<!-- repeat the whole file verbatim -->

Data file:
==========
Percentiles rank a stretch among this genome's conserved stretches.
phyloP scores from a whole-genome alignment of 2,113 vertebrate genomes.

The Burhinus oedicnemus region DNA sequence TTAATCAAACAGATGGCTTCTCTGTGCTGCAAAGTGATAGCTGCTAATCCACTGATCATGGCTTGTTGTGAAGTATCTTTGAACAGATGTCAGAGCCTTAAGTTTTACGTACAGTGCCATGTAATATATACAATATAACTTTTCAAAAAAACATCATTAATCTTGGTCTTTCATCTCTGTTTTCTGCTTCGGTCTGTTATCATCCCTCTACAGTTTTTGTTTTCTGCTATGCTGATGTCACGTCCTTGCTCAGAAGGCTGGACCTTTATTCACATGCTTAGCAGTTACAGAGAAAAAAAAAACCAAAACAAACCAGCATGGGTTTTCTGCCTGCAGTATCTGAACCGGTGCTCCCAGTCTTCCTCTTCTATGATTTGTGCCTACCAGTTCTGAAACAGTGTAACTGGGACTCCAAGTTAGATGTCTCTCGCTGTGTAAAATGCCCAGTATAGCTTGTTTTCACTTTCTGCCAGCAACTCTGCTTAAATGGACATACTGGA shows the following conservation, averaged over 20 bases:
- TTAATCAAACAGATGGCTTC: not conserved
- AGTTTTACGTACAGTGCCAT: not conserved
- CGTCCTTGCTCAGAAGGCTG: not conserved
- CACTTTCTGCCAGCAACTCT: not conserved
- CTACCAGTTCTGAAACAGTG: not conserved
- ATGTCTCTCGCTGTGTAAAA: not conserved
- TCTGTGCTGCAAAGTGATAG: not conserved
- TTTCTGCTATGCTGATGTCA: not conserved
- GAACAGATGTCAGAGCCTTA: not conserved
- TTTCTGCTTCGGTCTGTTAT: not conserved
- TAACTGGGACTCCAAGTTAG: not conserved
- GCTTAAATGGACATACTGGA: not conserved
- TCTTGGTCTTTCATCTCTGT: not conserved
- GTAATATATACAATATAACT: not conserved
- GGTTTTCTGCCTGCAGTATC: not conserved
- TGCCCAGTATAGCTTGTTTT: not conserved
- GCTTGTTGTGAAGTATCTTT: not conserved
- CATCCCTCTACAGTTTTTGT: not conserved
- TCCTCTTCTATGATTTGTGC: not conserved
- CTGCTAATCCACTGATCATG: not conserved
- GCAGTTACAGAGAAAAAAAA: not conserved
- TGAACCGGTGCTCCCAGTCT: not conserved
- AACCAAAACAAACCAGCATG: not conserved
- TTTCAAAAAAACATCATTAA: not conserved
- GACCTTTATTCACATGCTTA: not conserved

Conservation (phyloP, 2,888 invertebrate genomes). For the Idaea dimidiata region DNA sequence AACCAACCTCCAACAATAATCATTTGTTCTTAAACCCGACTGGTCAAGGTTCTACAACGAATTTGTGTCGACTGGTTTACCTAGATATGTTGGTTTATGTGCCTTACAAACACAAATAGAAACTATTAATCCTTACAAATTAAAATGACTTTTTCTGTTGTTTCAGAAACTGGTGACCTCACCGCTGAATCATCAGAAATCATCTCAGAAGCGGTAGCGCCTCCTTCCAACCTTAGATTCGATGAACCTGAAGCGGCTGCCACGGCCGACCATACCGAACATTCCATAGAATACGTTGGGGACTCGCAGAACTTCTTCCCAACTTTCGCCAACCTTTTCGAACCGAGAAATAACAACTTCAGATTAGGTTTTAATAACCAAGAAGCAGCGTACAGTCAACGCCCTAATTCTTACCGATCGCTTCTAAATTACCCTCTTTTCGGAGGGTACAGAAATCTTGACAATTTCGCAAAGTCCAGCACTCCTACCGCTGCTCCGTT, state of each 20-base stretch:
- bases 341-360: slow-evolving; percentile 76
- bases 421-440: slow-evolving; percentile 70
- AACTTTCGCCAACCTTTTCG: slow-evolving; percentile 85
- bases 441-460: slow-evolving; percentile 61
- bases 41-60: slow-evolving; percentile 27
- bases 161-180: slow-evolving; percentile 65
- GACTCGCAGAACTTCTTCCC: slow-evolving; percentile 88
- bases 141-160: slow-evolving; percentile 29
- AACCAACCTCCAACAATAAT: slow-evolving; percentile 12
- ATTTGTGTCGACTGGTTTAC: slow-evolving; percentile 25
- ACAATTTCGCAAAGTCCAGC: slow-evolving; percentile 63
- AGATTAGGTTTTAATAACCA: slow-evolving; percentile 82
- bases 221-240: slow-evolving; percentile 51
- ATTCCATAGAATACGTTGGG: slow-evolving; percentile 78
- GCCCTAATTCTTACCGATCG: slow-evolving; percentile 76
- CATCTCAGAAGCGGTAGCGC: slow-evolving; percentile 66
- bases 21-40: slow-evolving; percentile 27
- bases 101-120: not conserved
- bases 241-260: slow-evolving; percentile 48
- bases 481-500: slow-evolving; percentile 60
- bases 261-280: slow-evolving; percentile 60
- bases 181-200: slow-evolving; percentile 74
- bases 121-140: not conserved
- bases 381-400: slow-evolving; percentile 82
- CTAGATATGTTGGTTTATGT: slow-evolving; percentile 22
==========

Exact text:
Percentiles rank a stretch among this genome's conserved stretches.
phyloP scores from a whole-genome alignment of 2,113 vertebrate genomes.

The Burhinus oedicnemus region DNA sequence TTAATCAAACAGATGGCTTCTCTGTGCTGCAAAGTGATAGCTGCTAATCCACTGATCATGGCTTGTTGTGAAGTATCTTTGAACAGATGTCAGAGCCTTAAGTTTTACGTACAGTGCCATGTAATATATACAATATAACTTTTCAAAAAAACATCATTAATCTTGGTCTTTCATCTCTGTTTTCTGCTTCGGTCTGTTATCATCCCTCTACAGTTTTTGTTTTCTGCTATGCTGATGTCACGTCCTTGCTCAGAAGGCTGGACCTTTATTCACATGCTTAGCAGTTACAGAGAAAAAAAAAACCAAAACAAACCAGCATGGGTTTTCTGCCTGCAGTATCTGAACCGGTGCTCCCAGTCTTCCTCTTCTATGATTTGTGCCTACCAGTTCTGAAACAGTGTAACTGGGACTCCAAGTTAGATGTCTCTCGCTGTGTAAAATGCCCAGTATAGCTTGTTTTCACTTTCTGCCAGCAACTCTGCTTAAATGGACATACTGGA shows the following conservation, averaged over 20 bases:
- TTAATCAAACAGATGGCTTC: not conserved
- AGTTTTACGTACAGTGCCAT: not conserved
- CGTCCTTGCTCAGAAGGCTG: not conserved
- CACTTTCTGCCAGCAACTCT: not conserved
- CTACCAGTTCTGAAACAGTG: not conserved
- ATGTCTCTCGCTGTGTAAAA: not conserved
- TCTGTGCTGCAAAGTGATAG: not conserved
- TTTCTGCTATGCTGATGTCA: not conserved
- GAACAGATGTCAGAGCCTTA: not conserved
- TTTCTGCTTCGGTCTGTTAT: not conserved
- TAACTGGGACTCCAAGTTAG: not conserved
- GCTTAAATGGACATACTGGA: not conserved
- TCTTGGTCTTTCATCTCTGT: not conserved
- GTAATATATACAATATAACT: not conserved
- GGTTTTCTGCCTGCAGTATC: not conserved
- TGCCCAGTATAGCTTGTTTT: not conserved
- GCTTGTTGTGAAGTATCTTT: not conserved
- CATCCCTCTACAGTTTTTGT: not conserved
- TCCTCTTCTATGATTTGTGC: not conserved
- CTGCTAATCCACTGATCATG: not conserved
- GCAGTTACAGAGAAAAAAAA: not conserved
- TGAACCGGTGCTCCCAGTCT: not conserved
- AACCAAAACAAACCAGCATG: not conserved
- TTTCAAAAAAACATCATTAA: not conserved
- GACCTTTATTCACATGCTTA: not conserved

Conservation (phyloP, 2,888 invertebrate genomes). For the Idaea dimidiata region DNA sequence AACCAACCTCCAACAATAATCATTTGTTCTTAAACCCGACTGGTCAAGGTTCTACAACGAATTTGTGTCGACTGGTTTACCTAGATATGTTGGTTTATGTGCCTTACAAACACAAATAGAAACTATTAATCCTTACAAATTAAAATGACTTTTTCTGTTGTTTCAGAAACTGGTGACCTCACCGCTGAATCATCAGAAATCATCTCAGAAGCGGTAGCGCCTCCTTCCAACCTTAGATTCGATGAACCTGAAGCGGCTGCCACGGCCGACCATACCGAACATTCCATAGAATACGTTGGGGACTCGCAGAACTTCTTCCCAACTTTCGCCAACCTTTTCGAACCGAGAAATAACAACTTCAGATTAGGTTTTAATAACCAAGAAGCAGCGTACAGTCAACGCCCTAATTCTTACCGATCGCTTCTAAATTACCCTCTTTTCGGAGGGTACAGAAATCTTGACAATTTCGCAAAGTCCAGCACTCCTACCGCTGCTCCGTT, state of each 20-base stretch:
- bases 341-360: slow-evolving; percentile 76
- bases 421-440: slow-evolving; percentile 70
- AACTTTCGCCAACCTTTTCG: slow-evolving; percentile 85
- bases 441-460: slow-evolving; percentile 61
- bases 41-60: slow-evolving; percentile 27
- bases 161-180: slow-evolving; percentile 65
- GACTCGCAGAACTTCTTCCC: slow-evolving; percentile 88
- bases 141-160: slow-evolving; percentile 29
- AACCAACCTCCAACAATAAT: slow-evolving; percentile 12
- ATTTGTGTCGACTGGTTTAC: slow-evolving; percentile 25
- ACAATTTCGCAAAGTCCAGC: slow-evolving; percentile 63
- AGATTAGGTTTTAATAACCA: slow-evolving; percentile 82
- bases 221-240: slow-evolving; percentile 51
- ATTCCATAGAATACGTTGGG: slow-evolving; percentile 78
- GCCCTAATTCTTACCGATCG: slow-evolving; percentile 76
- CATCTCAGAAGCGGTAGCGC: slow-evolving; percentile 66
- bases 21-40: slow-evolving; percentile 27
- bases 101-120: not conserved
- bases 241-260: slow-evolving; percentile 48
- bases 481-500: slow-evolving; percentile 60
- bases 261-280: slow-evolving; percentile 60
- bases 181-200: slow-evolving; percentile 74
- bases 121-140: not conserved
- bases 381-400: slow-evolving; percentile 82
- CTAGATATGTTGGTTTATGT: slow-evolving; percentile 22